- The warranties are basically insurances that the manufacturers "include" in the price (you have to wonder where that cost goes) which would cover such manufacturing defects. The problem arises when there are critical engineering flaws, which means that even when the manufacturing process goes flawlessly the product still fails under certain conditions ("salty" winters, is the one that you suggested). Warranties are supposed to "cover" manufacturing defects since those "tend" to manifest early in the product's life, but there's no such thing as a warranty for engineering screw ups: you even find those conditions early and "abuse" the warranty or you discover them too late and you're left holding the bag (and venting on tik tok videos)
 

someOtherGuy

Posts: 53   +32
Most cars after 5 years or 150-200.000 km present some kind of expensive repair. Early 00s cars from my family cars (Rover, Honda, Peugeot, Renault, Fiat, VW) had engine issues (injectors, head gasket, electric, turbo, ...) with expensive repairs. My Rover had 3 head gasket repairs (over 2500€ repairs and at the end theengine died at 160.000 km). A Skoda of mine (Tdi, 105 cv 1.9) broke the engine completely at 150.000 km with all maintenance done correctly. My current high end Tdi had adblue pump issues with 50.000 km, but under warranty was repaired (I pay a plus so that everything is covered...). On my family 00s Fiat and Alfa Romeo had engine failure and electric fire respectively. My father's Peugeot has ATM already had the 5th injector's replacement, failing one every year. The brand says it is my father's fault (the maintenance is done on the brand since always but when the injector fails, they say he drives too slowly even if I drive the car on the highway... then they cover the replacement, my father has to pay the part (700€ each).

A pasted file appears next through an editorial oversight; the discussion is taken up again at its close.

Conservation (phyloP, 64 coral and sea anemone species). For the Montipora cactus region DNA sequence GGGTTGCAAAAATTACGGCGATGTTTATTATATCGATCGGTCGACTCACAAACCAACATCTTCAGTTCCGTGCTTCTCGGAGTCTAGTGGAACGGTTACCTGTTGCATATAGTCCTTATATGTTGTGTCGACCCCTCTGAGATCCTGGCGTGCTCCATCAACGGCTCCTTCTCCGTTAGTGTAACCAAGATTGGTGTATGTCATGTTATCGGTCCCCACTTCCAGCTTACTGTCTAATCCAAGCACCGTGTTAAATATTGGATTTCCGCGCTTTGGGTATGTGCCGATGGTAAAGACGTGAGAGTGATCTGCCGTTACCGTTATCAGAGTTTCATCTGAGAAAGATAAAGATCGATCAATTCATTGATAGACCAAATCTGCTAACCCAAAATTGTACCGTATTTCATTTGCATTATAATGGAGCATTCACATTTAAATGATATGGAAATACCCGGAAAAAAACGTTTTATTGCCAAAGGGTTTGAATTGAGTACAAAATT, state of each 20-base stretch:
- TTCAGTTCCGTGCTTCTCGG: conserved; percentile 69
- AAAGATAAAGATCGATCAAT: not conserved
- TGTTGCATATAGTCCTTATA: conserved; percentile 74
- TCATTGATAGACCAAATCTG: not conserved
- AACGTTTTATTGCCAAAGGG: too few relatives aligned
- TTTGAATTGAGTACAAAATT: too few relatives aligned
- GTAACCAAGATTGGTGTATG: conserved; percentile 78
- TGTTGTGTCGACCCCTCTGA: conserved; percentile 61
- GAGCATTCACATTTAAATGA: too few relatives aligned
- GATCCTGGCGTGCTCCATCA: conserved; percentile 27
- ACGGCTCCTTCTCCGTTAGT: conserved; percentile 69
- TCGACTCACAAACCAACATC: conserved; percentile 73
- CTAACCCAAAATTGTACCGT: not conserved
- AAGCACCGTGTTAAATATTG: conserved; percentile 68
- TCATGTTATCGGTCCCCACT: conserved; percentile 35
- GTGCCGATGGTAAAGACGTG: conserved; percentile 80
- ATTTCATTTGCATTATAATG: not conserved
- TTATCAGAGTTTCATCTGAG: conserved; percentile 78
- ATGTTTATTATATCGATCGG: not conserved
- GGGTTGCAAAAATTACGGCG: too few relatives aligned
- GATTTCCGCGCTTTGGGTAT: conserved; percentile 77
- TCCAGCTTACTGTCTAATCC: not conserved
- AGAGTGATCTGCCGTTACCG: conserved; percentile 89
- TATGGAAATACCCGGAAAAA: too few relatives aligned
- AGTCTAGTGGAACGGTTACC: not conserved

I think the problem is that on most countries the client is always unprotected from the government and always pays...

That's apparently about Europe's "efficiency" requirement, ironic as it sounds. Turbos are a really bad thing for reliability. Small and high rev engines tend to wear more, the math is simple: how many revs does a small engine needs to cover X distance? Now do a bigger one.

The problem is that bigger engines weight more, which lower the efficiency. Turbos supposedly should raise the power output of your small engine, which in turn should improve the high revs thing (in exchange of some extra weight added) but I'm not sure why it adds stress to the engine: you have to at least change spark plugs and oil more frequent than a naturally aspirated, or that's what I've been told.

I can attest that in the USA there are very old V6/V8 powered vehicles (lots of trucks) that are obviously lacking some love yet they keep churning. Maybe it has something to do with some deity powers because it's otherwise really hard to explain such different outcomes.

BTW, from your list: Rover doesn't count (neither does Jaguar for that matter). Honda is a weird one, those are praised in some cultures as highly reliable cars, the most reliable there is (right there with Toyota).
 

someOtherGuy

Posts: 53   +32
Get your eyes checked.

The batteries in these cars are designed to run for 300,000 to 500,000 miles or about 21 to 25 years before they have to be replaced.

If "we have the technology": why does these batteries are not used on phones? laptops? anything "wireless"? Every other battery will last 5~7 years but Panasonic is able to build "these" that last for 20+ years and only Tesla has them? That's a really hard proposition to swallow.